Christopher Burnett | Staff Writer
Volunteers are a vital part of the Fort Leavenworth community, giving tens of thousands of hours of their time and saving the post millions of dollars. This is the third in a series of articles on volunteers who support the post. They represent the many who will be recognized in a ceremony at 1 p.m. today at the Frontier Conference Center.
If you want to get Denisse Findlay excited, ask her about the volunteer work she does with the community Mayors Program. Or ask her about the Fort Leavenworth Spouses Club, where she coordinates the activities of other volunteers and special events. Findlay will also tell you about the volunteer work she does for National Mill Dog Rescue, as well as how much she enjoys being one of the parent volunteers at MacArthur Elementary School on Tuesday and Thursday mornings.
Findlay said she started volunteering 17 years ago at the local humane society in Harlingen, Texas. She said volunteerism has been part of her life since and she has sought out opportunities wherever her family has lived.
“I always start at a local animal shelter and move on from there especially when we PCS,” Findlay said. “I have learned from my years here at Fort Leavenworth that (Army Community Service) is one of the first places to look for volunteer positions and learning experience.”
Findlay said working as a volunteer coordinator for the FLSC is probably one of the easiest volunteer jobs because the membership is so cooperative. She said her role is to ensure there are volunteers assigned to assist with club activities and events.
“Most of our volunteers come from our database that allows club members to sign up among our volunteer pool for future needs,” Findlay said. “It’s a great group and I hope people know how much our volunteer spouses have helped to make events that much more successful.”
Findlay also volunteers as the FLSC special events coordinator, whih she said is one of the most challenging, yet enjoyable experiences she has had. She said there are elements of the job that require incorporating her ideas into past practices or putting an entirely different spin on a project or event.
“I worked with a small team, most notably last year’s first Vice (President) Joanne Collins and Treasurer Kimberly Williams,” Findlay said. “We were very productive and got things done, like making our holiday extravaganza event a success. The best part of it all is that a lot of what I did last year was incorporated again this year and, with the added vision of our special events volunteers, this year it turned out even better.”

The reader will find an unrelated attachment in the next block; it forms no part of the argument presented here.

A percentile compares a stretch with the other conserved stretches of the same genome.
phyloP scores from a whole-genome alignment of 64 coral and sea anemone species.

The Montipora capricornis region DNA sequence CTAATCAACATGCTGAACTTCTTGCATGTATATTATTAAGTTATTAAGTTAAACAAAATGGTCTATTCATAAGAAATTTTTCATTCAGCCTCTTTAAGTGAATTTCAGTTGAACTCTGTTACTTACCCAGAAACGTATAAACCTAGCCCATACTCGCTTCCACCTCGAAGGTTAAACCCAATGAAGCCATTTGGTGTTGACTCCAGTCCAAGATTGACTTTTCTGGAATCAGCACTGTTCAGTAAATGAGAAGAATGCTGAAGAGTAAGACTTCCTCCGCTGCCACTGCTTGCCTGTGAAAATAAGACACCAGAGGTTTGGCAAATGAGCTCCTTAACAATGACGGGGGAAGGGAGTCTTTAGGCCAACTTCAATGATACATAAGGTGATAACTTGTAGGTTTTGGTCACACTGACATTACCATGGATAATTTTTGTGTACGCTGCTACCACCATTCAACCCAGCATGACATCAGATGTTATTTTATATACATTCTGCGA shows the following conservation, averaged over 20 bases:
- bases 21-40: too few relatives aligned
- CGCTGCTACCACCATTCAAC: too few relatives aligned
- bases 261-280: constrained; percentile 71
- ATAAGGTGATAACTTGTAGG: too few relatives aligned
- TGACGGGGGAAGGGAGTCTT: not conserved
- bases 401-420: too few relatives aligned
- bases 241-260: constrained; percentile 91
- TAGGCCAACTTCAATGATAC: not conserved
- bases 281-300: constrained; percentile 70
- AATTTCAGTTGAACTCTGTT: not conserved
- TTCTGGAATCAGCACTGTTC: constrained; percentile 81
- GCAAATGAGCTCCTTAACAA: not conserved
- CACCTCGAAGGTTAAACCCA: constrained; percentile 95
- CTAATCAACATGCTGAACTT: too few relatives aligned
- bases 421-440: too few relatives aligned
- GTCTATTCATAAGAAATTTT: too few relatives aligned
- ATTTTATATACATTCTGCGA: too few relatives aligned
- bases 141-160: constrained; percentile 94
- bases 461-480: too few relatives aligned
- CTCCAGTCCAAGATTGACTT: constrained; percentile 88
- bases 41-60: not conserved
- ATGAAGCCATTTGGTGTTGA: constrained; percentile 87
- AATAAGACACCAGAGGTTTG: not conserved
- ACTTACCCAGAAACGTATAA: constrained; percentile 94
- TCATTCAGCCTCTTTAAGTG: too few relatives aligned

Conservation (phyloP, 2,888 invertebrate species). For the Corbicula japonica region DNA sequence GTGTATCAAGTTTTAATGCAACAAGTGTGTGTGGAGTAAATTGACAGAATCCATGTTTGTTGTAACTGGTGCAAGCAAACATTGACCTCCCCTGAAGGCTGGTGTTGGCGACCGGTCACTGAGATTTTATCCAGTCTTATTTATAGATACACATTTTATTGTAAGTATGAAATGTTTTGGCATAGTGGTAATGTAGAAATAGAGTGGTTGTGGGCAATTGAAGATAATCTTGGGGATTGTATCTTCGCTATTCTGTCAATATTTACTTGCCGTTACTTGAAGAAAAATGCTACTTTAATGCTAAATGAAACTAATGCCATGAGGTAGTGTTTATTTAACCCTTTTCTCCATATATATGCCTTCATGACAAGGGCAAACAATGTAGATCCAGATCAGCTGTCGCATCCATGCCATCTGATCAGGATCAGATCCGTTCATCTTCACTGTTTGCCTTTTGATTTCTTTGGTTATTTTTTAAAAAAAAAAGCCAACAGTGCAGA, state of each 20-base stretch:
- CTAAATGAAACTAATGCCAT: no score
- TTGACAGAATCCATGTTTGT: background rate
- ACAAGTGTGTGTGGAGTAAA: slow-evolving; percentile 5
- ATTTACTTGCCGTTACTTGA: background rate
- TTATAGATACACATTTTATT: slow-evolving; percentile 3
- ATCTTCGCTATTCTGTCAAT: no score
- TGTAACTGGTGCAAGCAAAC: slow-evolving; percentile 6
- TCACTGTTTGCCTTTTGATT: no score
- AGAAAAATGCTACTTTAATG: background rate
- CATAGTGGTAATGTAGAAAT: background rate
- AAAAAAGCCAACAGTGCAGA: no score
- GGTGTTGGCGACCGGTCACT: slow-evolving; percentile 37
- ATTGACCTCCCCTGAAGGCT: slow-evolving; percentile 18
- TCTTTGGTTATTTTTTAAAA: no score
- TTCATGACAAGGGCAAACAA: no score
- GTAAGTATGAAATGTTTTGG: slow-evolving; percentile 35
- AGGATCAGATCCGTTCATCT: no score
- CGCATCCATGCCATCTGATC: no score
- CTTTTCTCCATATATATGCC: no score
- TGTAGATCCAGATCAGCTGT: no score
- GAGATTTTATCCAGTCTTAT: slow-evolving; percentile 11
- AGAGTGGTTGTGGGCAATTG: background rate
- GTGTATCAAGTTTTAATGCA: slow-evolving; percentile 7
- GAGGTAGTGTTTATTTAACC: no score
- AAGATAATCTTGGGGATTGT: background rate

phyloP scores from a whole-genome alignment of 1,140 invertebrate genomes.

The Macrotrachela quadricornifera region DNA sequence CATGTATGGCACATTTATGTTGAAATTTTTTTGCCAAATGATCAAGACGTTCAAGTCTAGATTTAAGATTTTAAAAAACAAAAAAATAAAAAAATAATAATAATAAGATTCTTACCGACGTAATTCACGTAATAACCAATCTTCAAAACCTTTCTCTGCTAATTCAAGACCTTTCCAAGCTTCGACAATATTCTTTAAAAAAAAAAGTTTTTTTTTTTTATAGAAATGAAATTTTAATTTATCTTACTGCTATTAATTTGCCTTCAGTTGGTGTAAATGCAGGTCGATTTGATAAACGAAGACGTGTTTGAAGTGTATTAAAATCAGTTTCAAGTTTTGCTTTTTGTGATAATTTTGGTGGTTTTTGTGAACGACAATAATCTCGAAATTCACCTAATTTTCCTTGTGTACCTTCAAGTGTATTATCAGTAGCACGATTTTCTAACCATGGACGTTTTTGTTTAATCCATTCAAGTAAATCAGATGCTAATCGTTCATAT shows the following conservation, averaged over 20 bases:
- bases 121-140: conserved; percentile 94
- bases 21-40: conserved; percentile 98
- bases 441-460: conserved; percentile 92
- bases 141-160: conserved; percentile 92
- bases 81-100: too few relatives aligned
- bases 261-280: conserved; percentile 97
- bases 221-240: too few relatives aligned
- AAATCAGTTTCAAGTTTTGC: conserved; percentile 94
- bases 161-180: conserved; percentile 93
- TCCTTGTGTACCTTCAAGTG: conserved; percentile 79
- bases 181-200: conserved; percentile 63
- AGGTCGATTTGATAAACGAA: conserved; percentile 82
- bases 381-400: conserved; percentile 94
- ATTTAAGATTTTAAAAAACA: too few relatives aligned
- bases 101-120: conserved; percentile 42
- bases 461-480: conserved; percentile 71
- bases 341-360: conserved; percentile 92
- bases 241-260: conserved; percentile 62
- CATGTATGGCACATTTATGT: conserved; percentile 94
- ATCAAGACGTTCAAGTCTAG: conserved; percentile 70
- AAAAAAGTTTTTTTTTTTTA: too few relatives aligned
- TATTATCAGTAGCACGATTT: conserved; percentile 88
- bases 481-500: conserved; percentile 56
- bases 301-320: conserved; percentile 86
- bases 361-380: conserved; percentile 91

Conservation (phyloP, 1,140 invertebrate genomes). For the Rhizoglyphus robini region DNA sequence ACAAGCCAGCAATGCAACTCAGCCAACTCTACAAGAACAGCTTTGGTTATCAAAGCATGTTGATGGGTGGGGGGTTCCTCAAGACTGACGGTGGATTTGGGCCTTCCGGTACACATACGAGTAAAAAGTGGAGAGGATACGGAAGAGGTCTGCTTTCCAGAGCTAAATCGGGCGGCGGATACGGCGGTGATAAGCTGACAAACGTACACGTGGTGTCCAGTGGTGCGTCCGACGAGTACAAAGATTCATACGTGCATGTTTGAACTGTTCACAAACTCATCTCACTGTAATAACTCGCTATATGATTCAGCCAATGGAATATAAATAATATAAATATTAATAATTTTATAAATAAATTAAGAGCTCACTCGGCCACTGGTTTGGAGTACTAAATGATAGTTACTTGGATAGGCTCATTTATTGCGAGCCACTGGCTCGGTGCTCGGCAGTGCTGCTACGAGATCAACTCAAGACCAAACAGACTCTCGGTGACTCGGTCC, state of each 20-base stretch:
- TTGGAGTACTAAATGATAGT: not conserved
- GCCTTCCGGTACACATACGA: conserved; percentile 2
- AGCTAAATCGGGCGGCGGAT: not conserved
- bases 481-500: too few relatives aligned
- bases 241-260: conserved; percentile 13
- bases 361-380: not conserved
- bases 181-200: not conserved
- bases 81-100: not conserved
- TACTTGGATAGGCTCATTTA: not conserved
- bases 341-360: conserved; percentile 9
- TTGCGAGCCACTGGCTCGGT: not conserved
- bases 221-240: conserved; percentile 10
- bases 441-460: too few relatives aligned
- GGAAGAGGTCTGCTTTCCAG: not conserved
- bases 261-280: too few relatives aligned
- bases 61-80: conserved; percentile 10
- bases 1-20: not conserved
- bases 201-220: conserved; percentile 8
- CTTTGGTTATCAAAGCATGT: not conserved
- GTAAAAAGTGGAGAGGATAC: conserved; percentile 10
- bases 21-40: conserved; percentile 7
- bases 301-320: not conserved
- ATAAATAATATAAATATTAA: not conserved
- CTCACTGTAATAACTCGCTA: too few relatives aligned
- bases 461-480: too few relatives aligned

Among her current volunteer activities, Findlay said the Mayors Program has been the most enjoyable and amazing experience so far for her. She is the mayor of Pottawatomie Village.
Page 2 of 4 - “I cannot express how much fun and how fantastic this program has been. I get to talk to my neighbors pretty often, and I get to work with and learn from our director of (Family and Morale, Welfare and Recreation) Glenn Hewitt,” Findlay said. “I have learned so much from him, and the skills that I have learned are something I can take away, then implement in other volunteer jobs.”
Hewitt said Findlay had taken it upon herself to be a peer mentor for other communities. He said Findlay is an excellent communicator with the members of her village.
“Denisse Findlay is among the best mayors we’ve had in the program — superlative in her efforts for the community,” Hewitt said. “Denisse has harnessed the power of social media and uses her community Facebook page as a practical way to keep her village informed.”
Findlay said mayors attend a monthly meeting with Garrison Commander Col. Andrew Shoffner. She said other installation directors attend as well.
“They are the most intelligent and fun group of people to work with for the betterment of the community,” Findlay said. “I cannot thank them enough for helping us make our villages beautiful. Such support from the command helps the mayors be that much more productive and fruitful liaisons.”
Findlay said a common aspect of her work as mayor is doing a lot of things behind the scenes.
“Among my favorite things to do as mayor involves community members getting together and interacting with one another,” Findlay said. “I enjoy planning events for our village along with my Vice Mayor Katie Hartrich. I would encourage everyone interested in participating to do so.”